Earlier this month The Battlefield Explorer visited the western edge of the Reichswald forest, called Pyramid hill to look at the German trenches and remains of bunkers which have survived to this day. To tell the story of what happened on that particular hill we have to zoom out first and look at the big picture.
The Westwall in the Reichswald
The Reichswald is a forest on the border of Germany and the Netherlands. When the Germans built their Westwall or Siegfried line, the Reichswald was the most northernly endpoint. The forest is 14 kilometers long and 8 km wide and is wedged between the Rhine River to the north and Meuse to the south.
Construction of a limited number of concrete bunkers and a lot of earthworks such as trenches and mortar pits started in the late 1930s. This section of the line was occupied until May 10, 1940, when the Germans invaded the Netherlands. Having conquered the Netherlands, Belgium, and France, the borders of the Greater German Reich moved to the Atlantic coast, which caused the Westwall to be abandoned. Over the next four years, it was used only as a depot for materials which the Germans would need to build a new Atlantic Wall.
Operation Market Garden
Then in late August and early September 1944, in one summer, the Germans were pushed back to their frontiers, and the neglected Westwall suddenly became of enormous importance again. The allies feared the defensive line which had been hyped in German propaganda in the late 1930s. It led directly to Operation Market Garden, which had the objective of outflanking it to allow the allies a direct route to Berlin.
On September 17, 1944, two regiments of the 82nd Airborne landed mere kilometers from the Reichswald which then became the front line. Allied intelligence had obtained information that the Germans were hiding 1,000 tanks in the woods making it a prime objective of the Americans to secure that flank.
It turned out that the Reichswald was unsuitable for tanks and only a fraction of the alleged 1,000 tanks ever materialized. It was, however, a perfect staging area for the Germans from which to launch counter-attacks that caused the 82nd Airborne a lot of trouble. After Operation Market Garden had failed a stalemate followed, and both sides dug in for the winter. For months the fighting was limited to combat patrols and artillery duels as the focus shifted elsewhere.
However, the British Field Marshal Montgomery kept his eye on that bit of land and as early as October 1944 planning began for a new offensive through the Reichswald. Originally scheduled to start on January 1, the German attack in the Ardennes, the Battle of the Bulge, caused the start date to be pushed back to February 8, 1945. The Germans used the time well and constructed elaborate earthworks, trenches, and anti-tank ditches.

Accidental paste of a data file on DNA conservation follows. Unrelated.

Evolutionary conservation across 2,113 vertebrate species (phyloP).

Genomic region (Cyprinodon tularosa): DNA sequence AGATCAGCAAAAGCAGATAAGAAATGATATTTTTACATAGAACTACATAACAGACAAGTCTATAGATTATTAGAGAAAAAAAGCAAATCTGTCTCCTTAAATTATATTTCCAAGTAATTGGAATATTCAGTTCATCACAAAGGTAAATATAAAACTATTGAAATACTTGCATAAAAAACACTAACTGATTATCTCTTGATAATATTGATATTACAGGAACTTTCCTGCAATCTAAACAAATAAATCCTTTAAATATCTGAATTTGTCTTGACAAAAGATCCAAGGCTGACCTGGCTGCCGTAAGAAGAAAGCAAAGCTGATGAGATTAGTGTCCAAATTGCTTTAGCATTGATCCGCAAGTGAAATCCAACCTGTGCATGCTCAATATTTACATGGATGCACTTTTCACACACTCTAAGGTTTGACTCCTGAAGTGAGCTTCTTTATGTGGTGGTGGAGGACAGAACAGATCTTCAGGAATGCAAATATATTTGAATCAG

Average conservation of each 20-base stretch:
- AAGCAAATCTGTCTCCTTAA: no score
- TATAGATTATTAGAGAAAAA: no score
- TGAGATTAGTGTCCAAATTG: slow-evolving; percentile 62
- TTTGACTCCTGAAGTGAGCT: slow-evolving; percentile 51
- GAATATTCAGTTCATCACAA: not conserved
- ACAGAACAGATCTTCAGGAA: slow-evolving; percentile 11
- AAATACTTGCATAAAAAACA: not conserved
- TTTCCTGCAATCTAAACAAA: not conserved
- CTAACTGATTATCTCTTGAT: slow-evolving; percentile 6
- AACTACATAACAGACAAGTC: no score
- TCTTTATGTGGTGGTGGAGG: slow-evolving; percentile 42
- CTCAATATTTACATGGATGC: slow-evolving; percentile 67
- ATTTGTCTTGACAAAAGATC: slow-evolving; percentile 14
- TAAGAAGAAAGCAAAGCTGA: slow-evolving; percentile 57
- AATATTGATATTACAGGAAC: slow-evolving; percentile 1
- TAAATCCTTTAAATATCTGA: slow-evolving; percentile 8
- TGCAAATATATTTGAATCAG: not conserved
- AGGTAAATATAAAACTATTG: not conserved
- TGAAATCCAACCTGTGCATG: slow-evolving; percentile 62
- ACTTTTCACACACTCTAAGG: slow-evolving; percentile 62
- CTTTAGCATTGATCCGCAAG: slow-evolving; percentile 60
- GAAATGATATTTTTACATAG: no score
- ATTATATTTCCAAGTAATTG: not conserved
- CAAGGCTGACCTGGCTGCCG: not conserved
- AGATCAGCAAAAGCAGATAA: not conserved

Early on the morning of February 8, the Allies artillery opened up, and thousands upon thousands of shells were fired on the German positions. General Crerar, the Commander of the 1st Canadian Army, planned to blast a path through the German defenses. The 2nd and 3rd infantry division, as well as the 15th Scottish, 51st Highland and 53rd Welsh divisions from the attached XXXX corps, would then attack. Facing them was the German 84th infantry division, consisting of 10,000 inexperienced, poorly trained and poorly equipped soldiers.
At the last-minute, the 84th was reinforced by 2,000 well-equipped paratroopers who took over the area from the western edge of the Reichswald to the Meuse river. They defended a piece of terrain called Pyramid hill which was the objective of the 5th Black Watch, 153rd Brigade.
At 10:30HRS the infantry attack started and slowly but surely the Allies pushed the Germans back into the forest. After a day of heavy fighting, the Black Watch had reached the top of Pyramid hill by midnight and had enabled the 1st Gordons to continue the attack westwards.
Having visited Pyramid hill a couple of times over the past years, I realized I never looked further than a tiny section right on the border. It was high time I changed this so armed with my camera and a couple of spare batteries I crossed the border into Germany, off to find concrete and trenches.
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